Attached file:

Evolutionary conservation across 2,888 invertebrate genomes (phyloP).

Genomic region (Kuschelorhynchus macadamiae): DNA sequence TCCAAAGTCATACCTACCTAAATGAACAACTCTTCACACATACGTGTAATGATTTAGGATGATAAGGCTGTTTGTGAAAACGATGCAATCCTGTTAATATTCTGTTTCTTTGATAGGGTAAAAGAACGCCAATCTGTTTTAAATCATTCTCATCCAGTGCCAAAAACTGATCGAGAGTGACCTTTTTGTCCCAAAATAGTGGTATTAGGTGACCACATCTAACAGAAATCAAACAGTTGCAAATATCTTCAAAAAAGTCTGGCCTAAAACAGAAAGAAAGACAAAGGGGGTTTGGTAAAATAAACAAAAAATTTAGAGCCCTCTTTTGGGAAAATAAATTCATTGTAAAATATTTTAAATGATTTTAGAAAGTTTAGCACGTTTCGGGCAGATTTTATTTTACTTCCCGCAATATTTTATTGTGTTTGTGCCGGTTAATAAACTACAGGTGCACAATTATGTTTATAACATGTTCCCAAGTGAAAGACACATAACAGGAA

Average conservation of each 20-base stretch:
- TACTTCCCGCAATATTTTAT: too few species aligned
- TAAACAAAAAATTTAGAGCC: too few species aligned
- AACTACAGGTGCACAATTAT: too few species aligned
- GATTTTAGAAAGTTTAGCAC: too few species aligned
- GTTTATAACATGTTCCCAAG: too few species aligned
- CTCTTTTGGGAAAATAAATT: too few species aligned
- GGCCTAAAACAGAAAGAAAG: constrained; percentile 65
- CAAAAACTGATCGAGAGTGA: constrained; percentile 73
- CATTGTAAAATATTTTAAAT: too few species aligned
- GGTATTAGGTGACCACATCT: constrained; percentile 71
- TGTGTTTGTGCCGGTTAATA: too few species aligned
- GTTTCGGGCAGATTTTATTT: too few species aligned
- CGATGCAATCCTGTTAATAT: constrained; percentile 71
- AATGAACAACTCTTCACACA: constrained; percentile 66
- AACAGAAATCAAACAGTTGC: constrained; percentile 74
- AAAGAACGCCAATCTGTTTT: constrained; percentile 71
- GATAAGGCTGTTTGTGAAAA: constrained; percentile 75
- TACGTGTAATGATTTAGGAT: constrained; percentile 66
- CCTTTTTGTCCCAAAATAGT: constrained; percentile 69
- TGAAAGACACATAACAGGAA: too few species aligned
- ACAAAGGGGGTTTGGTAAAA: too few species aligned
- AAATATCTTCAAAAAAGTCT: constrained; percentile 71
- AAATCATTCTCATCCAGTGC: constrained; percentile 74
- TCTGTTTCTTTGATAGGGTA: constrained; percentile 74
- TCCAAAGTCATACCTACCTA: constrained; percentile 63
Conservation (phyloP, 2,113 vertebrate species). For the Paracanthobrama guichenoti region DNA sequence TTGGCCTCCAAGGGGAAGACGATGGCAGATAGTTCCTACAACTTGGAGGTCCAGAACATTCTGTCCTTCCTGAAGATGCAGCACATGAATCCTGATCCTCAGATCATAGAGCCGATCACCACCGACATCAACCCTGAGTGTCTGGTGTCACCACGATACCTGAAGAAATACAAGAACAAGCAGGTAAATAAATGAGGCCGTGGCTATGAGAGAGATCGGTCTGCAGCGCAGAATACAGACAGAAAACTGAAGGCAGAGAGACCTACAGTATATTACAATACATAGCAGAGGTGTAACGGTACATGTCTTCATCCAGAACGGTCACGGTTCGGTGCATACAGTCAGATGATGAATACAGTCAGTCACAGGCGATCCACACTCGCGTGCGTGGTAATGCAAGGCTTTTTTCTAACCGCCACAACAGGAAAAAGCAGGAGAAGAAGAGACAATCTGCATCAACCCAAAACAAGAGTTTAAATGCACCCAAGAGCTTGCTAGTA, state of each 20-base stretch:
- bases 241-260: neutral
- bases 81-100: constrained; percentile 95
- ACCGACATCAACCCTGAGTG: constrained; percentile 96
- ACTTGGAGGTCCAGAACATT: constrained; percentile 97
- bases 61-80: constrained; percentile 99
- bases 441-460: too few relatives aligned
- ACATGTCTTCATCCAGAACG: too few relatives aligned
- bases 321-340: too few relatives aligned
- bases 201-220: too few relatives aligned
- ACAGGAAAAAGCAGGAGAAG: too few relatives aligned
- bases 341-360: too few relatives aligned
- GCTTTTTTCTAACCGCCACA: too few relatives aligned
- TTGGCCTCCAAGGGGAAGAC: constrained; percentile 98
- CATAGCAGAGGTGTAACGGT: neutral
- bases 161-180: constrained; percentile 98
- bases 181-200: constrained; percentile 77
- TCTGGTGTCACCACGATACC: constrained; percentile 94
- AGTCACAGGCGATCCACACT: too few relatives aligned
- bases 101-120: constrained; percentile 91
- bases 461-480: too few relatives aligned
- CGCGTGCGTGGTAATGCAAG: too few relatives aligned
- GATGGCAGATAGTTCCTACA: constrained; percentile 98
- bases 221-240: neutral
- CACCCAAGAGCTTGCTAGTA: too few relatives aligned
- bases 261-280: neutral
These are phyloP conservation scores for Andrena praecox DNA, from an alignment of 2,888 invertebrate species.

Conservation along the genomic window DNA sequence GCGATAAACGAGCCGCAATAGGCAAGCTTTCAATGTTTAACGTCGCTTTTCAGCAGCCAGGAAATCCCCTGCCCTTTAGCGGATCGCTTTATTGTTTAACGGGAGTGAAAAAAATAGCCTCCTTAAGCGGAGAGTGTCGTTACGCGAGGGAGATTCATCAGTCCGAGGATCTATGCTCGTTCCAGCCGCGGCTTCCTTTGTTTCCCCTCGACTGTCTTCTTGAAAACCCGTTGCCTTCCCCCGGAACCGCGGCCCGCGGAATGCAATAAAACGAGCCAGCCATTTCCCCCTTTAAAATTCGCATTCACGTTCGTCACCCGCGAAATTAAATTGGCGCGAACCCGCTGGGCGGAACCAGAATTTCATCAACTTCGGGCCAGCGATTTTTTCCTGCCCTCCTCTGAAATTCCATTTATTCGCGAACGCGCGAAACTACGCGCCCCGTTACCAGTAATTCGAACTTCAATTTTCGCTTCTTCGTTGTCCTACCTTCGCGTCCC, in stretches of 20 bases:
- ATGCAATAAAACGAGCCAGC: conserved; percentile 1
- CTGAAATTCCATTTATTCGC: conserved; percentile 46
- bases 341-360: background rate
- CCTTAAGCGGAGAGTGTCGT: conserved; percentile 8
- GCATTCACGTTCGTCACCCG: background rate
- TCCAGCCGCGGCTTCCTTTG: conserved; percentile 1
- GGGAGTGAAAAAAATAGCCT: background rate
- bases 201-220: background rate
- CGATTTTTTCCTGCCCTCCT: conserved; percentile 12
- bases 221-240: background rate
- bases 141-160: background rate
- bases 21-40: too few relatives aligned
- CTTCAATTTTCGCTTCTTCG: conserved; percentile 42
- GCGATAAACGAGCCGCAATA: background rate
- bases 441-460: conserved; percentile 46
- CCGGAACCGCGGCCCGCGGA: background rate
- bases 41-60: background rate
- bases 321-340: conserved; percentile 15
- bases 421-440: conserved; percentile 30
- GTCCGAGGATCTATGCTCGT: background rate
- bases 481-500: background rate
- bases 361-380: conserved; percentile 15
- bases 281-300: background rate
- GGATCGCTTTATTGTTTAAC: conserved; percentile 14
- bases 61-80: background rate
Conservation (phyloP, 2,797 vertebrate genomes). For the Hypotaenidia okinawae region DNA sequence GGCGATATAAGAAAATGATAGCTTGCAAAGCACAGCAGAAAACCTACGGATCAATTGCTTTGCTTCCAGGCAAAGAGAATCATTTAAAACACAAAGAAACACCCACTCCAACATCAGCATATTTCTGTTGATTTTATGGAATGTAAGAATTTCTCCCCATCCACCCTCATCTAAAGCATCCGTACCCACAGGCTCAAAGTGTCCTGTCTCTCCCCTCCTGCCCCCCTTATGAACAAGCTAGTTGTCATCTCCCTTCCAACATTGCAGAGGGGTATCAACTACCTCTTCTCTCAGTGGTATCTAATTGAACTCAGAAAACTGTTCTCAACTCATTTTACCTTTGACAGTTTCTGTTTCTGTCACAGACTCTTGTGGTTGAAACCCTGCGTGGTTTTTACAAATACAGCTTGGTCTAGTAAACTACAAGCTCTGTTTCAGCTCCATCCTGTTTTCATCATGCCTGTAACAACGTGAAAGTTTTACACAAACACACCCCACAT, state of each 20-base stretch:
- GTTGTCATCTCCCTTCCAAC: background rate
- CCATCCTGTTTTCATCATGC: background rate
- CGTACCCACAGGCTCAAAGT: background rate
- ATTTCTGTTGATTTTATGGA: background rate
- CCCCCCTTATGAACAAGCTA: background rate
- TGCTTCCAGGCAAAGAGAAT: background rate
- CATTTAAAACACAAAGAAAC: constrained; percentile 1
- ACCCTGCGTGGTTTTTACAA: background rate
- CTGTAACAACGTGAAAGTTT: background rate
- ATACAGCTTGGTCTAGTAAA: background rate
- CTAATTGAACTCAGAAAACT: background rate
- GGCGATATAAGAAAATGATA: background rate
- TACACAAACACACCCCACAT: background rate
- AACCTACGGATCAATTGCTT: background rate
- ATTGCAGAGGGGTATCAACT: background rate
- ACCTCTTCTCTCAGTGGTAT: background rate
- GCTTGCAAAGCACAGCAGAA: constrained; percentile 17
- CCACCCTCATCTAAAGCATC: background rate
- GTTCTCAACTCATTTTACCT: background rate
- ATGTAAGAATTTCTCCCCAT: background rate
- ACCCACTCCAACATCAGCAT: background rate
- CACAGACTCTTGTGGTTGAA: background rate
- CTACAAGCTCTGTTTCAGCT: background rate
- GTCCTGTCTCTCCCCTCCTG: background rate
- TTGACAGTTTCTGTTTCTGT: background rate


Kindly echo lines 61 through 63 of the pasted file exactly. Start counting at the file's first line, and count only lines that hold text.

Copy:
- GCATTCACGTTCGTCACCCG: background rate
- TCCAGCCGCGGCTTCCTTTG: conserved; percentile 1
- GGGAGTGAAAAAAATAGCCT: background rate